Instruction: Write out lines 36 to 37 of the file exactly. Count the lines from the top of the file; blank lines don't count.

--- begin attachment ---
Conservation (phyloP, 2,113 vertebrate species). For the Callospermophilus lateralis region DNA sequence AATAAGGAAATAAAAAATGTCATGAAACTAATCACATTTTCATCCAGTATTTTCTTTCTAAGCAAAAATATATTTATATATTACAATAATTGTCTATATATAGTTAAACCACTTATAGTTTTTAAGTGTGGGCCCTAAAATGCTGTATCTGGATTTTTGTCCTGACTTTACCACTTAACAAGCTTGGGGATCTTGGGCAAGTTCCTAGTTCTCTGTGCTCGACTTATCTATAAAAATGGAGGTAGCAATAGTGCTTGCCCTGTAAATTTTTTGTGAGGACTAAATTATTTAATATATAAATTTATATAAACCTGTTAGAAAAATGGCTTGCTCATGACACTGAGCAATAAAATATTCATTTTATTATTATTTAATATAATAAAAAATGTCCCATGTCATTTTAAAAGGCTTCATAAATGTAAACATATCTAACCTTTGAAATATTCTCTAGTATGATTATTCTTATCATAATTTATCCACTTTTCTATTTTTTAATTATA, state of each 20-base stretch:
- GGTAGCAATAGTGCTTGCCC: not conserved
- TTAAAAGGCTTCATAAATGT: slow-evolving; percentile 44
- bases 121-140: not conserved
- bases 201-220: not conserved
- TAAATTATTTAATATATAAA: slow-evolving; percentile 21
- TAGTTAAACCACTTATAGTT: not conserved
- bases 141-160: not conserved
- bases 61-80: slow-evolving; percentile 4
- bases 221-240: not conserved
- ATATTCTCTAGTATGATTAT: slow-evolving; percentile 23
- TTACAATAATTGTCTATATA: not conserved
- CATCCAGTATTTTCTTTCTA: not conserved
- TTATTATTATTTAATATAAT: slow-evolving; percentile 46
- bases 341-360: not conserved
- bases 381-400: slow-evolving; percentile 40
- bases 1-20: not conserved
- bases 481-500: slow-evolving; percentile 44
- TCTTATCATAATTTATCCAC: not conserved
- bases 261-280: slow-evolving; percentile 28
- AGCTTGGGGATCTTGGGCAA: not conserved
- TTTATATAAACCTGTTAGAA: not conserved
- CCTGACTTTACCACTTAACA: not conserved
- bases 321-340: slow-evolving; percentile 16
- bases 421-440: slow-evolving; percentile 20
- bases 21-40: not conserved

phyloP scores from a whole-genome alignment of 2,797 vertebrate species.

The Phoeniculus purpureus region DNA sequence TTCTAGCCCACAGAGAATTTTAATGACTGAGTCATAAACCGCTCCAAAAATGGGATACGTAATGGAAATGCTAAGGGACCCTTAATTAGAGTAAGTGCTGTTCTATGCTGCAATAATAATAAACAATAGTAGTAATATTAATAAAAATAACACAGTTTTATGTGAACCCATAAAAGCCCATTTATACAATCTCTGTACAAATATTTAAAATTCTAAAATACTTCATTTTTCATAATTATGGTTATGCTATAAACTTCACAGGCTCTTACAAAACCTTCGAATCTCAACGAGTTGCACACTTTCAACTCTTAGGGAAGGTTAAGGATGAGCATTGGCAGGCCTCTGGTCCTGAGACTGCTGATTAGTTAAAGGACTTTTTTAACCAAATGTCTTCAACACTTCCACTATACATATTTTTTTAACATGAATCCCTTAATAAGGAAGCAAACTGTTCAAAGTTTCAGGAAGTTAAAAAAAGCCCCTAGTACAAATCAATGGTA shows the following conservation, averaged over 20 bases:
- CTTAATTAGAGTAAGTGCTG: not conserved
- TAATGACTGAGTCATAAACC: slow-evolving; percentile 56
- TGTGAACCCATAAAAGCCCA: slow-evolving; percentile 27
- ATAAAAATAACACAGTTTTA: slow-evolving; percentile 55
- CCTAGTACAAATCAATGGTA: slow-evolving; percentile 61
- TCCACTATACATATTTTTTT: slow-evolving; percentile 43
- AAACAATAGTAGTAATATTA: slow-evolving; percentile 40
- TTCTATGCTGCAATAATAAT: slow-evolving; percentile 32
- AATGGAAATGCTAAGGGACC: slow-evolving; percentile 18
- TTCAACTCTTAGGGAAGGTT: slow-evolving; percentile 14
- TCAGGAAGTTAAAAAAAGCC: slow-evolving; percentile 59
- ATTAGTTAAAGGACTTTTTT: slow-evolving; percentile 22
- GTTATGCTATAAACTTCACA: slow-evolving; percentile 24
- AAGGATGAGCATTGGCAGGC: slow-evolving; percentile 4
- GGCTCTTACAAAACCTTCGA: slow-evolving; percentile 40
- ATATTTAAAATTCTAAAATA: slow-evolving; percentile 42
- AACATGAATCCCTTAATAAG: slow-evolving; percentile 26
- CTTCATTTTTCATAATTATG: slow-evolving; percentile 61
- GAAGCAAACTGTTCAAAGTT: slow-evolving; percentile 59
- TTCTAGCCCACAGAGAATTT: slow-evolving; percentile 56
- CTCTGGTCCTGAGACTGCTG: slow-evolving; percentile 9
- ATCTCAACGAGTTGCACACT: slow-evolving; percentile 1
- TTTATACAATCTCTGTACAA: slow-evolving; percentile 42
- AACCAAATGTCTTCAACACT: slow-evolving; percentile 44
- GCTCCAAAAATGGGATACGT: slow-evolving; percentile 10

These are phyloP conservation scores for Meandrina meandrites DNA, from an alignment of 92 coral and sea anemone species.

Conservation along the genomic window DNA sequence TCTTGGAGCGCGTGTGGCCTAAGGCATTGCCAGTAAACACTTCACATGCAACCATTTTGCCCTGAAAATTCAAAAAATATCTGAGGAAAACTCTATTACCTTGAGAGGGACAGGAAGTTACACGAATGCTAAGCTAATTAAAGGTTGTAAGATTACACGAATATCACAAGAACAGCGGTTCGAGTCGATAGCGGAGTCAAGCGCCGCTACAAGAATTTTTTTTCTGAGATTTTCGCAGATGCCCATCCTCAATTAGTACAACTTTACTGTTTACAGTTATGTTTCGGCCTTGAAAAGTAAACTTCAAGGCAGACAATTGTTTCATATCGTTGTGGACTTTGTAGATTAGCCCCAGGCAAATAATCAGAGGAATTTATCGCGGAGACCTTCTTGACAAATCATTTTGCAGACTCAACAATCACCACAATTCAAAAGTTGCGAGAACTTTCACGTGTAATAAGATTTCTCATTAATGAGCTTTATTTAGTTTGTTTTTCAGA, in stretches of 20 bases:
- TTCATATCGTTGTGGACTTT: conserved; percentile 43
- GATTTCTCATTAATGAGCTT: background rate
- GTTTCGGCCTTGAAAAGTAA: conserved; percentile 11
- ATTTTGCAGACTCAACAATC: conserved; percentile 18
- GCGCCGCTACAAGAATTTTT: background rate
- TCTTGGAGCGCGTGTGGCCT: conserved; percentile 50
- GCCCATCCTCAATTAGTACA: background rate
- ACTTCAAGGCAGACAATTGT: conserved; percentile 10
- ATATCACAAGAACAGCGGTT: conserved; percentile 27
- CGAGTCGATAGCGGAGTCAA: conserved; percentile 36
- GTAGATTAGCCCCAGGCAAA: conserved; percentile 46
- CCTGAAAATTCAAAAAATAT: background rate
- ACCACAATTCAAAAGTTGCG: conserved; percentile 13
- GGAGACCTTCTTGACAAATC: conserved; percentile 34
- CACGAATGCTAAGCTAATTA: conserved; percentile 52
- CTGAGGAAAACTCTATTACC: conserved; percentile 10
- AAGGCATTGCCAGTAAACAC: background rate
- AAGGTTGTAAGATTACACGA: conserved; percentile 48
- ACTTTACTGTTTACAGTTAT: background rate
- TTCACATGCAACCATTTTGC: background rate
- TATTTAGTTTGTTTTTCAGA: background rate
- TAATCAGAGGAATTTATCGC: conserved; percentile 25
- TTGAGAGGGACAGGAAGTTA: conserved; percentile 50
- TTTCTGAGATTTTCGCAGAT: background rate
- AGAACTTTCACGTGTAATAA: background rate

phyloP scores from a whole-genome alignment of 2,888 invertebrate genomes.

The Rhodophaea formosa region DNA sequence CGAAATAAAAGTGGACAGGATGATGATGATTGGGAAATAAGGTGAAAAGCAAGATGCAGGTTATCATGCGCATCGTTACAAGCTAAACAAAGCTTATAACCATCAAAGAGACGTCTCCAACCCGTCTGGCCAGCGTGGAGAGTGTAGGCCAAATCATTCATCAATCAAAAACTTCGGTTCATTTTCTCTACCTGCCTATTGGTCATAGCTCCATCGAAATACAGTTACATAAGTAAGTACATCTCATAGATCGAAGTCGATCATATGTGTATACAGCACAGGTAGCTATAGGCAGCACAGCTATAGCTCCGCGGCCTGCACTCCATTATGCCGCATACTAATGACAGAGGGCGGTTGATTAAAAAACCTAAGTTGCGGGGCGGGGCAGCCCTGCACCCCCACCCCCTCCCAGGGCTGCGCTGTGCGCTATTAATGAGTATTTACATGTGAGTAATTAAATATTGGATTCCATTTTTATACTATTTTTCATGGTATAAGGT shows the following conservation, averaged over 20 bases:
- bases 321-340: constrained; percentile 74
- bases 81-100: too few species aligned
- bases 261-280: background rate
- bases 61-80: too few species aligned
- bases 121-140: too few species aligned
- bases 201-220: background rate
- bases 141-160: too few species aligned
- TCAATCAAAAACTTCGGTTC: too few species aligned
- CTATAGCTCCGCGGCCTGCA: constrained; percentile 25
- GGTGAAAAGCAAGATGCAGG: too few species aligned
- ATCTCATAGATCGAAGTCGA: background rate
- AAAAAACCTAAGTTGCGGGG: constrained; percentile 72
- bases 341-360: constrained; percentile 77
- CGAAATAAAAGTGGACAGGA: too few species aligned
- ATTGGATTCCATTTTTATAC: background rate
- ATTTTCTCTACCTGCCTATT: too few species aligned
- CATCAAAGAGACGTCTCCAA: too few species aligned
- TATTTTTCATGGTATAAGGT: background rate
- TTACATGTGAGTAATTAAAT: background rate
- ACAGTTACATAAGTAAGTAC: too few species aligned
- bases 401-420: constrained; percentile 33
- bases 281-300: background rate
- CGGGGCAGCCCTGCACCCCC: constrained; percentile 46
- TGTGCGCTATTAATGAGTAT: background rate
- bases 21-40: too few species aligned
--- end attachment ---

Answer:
- TTCTATGCTGCAATAATAAT: slow-evolving; percentile 32
- AATGGAAATGCTAAGGGACC: slow-evolving; percentile 18